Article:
Jeff Cox is a finance editor with CNBC.com where he covers all aspects of the markets and monitors coverage of the financial markets and Wall Street. His stories are routinely among the most-read items on the site each day as he interviews some of the smartest and most well-respected analysts and advisors in the financial world.
Over the course of a journalism career that began in 1987, Cox has covered everything from the collapse of the financial system to presidential politics to local government battles in his native Pennsylvania.
Cox joined CNBC in 2007 just as the worst of the credit crisis was about to explode and as the website was still in the infancy of its new rollout.
He helped chronicle the collapse of Bear Stearns and then Lehman Brothers, writing insightful and important stories about the demise of some of Wall Street's leading names and how investors could navigate their way through the crisis. His articles are often picked up by other CNBC syndication partners such as Yahoo and AOL Money and have been cited in a number of national publications, including USA Today.
Prior to coming to CNBC, Cox worked at CNNMoney where he wrote a series of analyses, which were the first to tie the surging demand for ethanol to rising prices at the supermarket. He wrote extensively on alternative energy while at CNN and covered technology as well.
In his print career, Cox's writing and editing projects were honored on multiple occasions by the New Jersey Press Association and Pennsylvania Newspaper Association, which cited him twice for commentary, including a series of columns he wrote after the Sept. 11, 2001, terrorist attacks.
He also served as lead editor for award-winning projects on gangs, child molestation and the cost of education, a project on which he spoke at Columbia University. The cost of education series was honored by the NJPA for public service journalism.
In all, Cox spent 18 years in print, including nine years in senior editing positions.
A graduate of Bloomsburg University, Cox lives in Pennsylvania, on the Delaware River, with his wife, Mary Ellen.
Follow Jeff Cox on Twitter @JeffCoxCNBCcom.
Health-care and consumer-services jobs will lead a slow jobs recovery this year, but overall employment will be kept in check by declines in local government and construction jobs, economists say.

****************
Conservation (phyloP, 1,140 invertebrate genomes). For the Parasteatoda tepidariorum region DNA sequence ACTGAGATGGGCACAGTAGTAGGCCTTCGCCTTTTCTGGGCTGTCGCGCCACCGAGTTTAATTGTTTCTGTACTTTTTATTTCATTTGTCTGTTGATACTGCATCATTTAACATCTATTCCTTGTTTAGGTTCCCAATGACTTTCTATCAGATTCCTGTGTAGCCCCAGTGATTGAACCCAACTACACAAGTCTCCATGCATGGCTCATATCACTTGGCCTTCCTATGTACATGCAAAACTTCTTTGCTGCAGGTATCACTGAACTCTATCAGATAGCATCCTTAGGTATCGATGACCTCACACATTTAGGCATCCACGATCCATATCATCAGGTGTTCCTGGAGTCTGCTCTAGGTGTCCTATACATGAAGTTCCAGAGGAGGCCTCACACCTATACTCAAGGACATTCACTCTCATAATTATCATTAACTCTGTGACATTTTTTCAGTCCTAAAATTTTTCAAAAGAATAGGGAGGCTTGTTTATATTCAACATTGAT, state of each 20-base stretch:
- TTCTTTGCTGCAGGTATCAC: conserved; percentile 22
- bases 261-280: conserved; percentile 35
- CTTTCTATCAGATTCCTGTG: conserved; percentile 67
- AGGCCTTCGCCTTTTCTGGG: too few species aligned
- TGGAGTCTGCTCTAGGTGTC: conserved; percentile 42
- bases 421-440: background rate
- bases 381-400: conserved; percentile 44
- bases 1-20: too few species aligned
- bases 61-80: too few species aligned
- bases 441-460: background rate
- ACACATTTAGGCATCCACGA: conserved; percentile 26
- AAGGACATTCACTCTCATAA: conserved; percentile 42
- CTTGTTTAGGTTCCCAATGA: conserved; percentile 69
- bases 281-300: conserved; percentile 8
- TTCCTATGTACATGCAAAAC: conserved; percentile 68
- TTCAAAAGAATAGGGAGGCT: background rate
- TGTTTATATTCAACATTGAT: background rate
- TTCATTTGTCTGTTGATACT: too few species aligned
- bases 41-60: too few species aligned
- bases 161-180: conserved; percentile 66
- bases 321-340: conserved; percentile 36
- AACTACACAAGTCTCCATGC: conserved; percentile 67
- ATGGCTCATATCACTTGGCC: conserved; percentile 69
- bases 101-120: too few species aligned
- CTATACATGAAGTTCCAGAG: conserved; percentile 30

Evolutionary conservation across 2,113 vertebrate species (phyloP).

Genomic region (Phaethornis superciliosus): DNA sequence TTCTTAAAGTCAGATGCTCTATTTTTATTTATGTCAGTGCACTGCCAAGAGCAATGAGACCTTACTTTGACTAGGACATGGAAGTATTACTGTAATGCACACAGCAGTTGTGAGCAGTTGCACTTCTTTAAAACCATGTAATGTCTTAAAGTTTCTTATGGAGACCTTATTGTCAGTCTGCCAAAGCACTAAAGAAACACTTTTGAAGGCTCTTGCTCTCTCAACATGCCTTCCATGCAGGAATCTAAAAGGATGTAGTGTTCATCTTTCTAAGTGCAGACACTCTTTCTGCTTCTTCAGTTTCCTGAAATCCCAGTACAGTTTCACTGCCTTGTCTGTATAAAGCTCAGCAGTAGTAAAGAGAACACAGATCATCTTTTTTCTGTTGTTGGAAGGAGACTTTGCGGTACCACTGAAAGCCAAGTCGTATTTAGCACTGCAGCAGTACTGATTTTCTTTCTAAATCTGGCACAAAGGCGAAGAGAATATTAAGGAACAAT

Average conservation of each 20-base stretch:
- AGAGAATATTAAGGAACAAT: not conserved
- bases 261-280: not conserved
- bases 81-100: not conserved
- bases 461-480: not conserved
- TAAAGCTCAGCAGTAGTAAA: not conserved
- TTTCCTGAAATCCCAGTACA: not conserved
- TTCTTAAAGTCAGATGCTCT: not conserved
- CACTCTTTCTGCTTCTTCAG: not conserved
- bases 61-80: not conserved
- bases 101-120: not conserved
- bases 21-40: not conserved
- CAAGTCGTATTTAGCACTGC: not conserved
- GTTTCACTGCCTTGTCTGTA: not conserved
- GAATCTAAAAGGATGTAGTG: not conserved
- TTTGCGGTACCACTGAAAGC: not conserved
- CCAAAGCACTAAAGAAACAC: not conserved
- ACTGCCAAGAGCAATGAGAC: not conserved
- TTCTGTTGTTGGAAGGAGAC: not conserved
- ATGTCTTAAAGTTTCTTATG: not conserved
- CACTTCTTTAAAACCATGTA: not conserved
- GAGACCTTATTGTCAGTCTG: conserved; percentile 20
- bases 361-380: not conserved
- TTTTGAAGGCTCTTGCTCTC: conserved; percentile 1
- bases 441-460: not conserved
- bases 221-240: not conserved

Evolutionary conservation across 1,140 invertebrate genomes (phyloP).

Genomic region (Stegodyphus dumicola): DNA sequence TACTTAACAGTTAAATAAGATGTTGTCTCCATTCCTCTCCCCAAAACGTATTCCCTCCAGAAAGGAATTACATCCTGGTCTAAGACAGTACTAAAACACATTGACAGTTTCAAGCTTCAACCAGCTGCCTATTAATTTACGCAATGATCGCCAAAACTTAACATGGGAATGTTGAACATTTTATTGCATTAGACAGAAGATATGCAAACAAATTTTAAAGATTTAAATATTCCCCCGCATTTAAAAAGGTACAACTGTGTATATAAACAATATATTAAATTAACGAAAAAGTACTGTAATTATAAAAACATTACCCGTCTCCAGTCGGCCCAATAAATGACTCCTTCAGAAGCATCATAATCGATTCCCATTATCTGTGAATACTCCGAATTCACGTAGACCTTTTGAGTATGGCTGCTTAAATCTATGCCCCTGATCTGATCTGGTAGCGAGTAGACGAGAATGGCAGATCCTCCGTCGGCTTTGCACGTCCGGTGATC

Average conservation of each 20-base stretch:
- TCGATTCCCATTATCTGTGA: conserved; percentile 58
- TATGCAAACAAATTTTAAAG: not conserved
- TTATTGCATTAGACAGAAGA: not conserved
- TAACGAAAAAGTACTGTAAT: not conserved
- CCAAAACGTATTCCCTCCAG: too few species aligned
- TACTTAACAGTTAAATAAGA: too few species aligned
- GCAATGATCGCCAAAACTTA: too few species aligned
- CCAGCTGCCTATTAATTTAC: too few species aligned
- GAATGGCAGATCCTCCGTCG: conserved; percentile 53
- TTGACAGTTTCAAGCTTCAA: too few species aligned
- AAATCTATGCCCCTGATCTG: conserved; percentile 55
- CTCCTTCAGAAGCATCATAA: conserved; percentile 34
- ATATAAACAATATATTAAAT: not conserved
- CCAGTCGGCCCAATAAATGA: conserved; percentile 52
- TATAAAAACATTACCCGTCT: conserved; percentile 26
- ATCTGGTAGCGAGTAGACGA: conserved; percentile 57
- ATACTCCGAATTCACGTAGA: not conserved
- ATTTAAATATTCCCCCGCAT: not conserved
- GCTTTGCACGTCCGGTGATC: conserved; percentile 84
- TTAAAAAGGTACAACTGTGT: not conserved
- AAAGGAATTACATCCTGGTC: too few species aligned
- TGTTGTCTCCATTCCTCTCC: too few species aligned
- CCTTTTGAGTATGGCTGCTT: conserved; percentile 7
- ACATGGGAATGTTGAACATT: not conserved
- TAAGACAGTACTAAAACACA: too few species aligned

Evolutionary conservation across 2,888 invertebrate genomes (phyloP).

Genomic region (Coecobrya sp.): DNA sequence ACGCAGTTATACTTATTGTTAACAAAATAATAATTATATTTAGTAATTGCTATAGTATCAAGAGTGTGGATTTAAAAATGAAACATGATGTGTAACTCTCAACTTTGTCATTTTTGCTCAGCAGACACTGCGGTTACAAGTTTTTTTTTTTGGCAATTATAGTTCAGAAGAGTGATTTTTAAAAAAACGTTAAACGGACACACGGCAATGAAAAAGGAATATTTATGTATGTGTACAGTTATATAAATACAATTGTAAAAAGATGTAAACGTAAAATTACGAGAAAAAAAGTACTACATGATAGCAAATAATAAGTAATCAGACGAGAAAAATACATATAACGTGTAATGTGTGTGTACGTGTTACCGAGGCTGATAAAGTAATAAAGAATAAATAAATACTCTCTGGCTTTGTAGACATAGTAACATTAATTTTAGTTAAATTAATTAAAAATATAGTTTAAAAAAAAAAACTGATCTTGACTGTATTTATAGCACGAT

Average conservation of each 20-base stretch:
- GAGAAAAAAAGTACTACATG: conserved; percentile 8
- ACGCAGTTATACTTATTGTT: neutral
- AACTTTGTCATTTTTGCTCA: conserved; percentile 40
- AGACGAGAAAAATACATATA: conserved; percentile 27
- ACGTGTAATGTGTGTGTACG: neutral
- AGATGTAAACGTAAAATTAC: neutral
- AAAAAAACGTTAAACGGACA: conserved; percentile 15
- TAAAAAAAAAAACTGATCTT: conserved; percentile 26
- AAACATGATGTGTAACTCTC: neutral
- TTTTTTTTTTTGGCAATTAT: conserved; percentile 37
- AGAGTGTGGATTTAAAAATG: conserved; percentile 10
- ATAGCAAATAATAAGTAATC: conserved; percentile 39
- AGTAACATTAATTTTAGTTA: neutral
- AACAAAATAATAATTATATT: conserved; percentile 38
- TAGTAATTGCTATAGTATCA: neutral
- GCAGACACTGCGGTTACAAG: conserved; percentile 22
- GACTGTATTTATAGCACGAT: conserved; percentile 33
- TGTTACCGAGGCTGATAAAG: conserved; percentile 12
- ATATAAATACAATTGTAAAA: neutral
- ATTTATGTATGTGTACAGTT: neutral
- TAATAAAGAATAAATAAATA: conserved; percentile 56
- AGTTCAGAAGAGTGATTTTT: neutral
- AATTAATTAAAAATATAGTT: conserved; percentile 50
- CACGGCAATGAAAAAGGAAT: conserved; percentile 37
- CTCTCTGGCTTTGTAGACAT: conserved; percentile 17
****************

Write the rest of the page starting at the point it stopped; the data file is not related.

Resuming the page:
International markets were supposed to be the place to make money in 2010, but so far have failed to live up to their billing. But does that mean that the multinational story is dead?
The market's shaky performance at the start of 2010 hasn't convinced investors yet that it's time to pull money wholesale out of stocks.
The stock market has a long history of taking its cues from January, so investors will be hoping that this month's 3 percent drop is not a harbinger for the rest of the year.
Bernanke will have to sharpen his political skills in his second term as Congress continues to attack the Fed and weighs a proposal to audit the central bank.
As a majority of companies have beaten expectations, stocks have responded in muted fashion with major averages dropping below the breakeven point for the year.
"If investors do get concerned about China and want to do some profit-taking, I wouldn't be surprised if that money flows into US equities," says a market strategist.
President Obama's crackdown on big banks could slow the economic recovery and spark a major selloff in stocks, some experts said.
Tightening credit in China, changes in the US political landscape and ho-hum earnings are presenting a tough slog for investors wondering what to make of trends in 2010.
Friday's nonfarm payrolls report easily beat Wall Street expectations but may not be quite what Wall Street wanted.
China has experienced its first debt default in years, and that might be the best thing that's happened to its market.
The SEC issued a warning about the rapidly growing segment of mutual funds, liquid alternatives.
Investment firms have sharply increased the protection they buy to protect against macroeconomic shocks.
The falling out between Bill Gross and his one-time partner Mohamed El-Erian has quickly turned into one of the ugliest bust-ups in recent history.
The founder of a hedge fund with $21 billion under management provided three investing rules and three favorite stocks.
Former executives at Dewey & LeBoeuf were accused of using accounting gimmicks to fool banks and investors.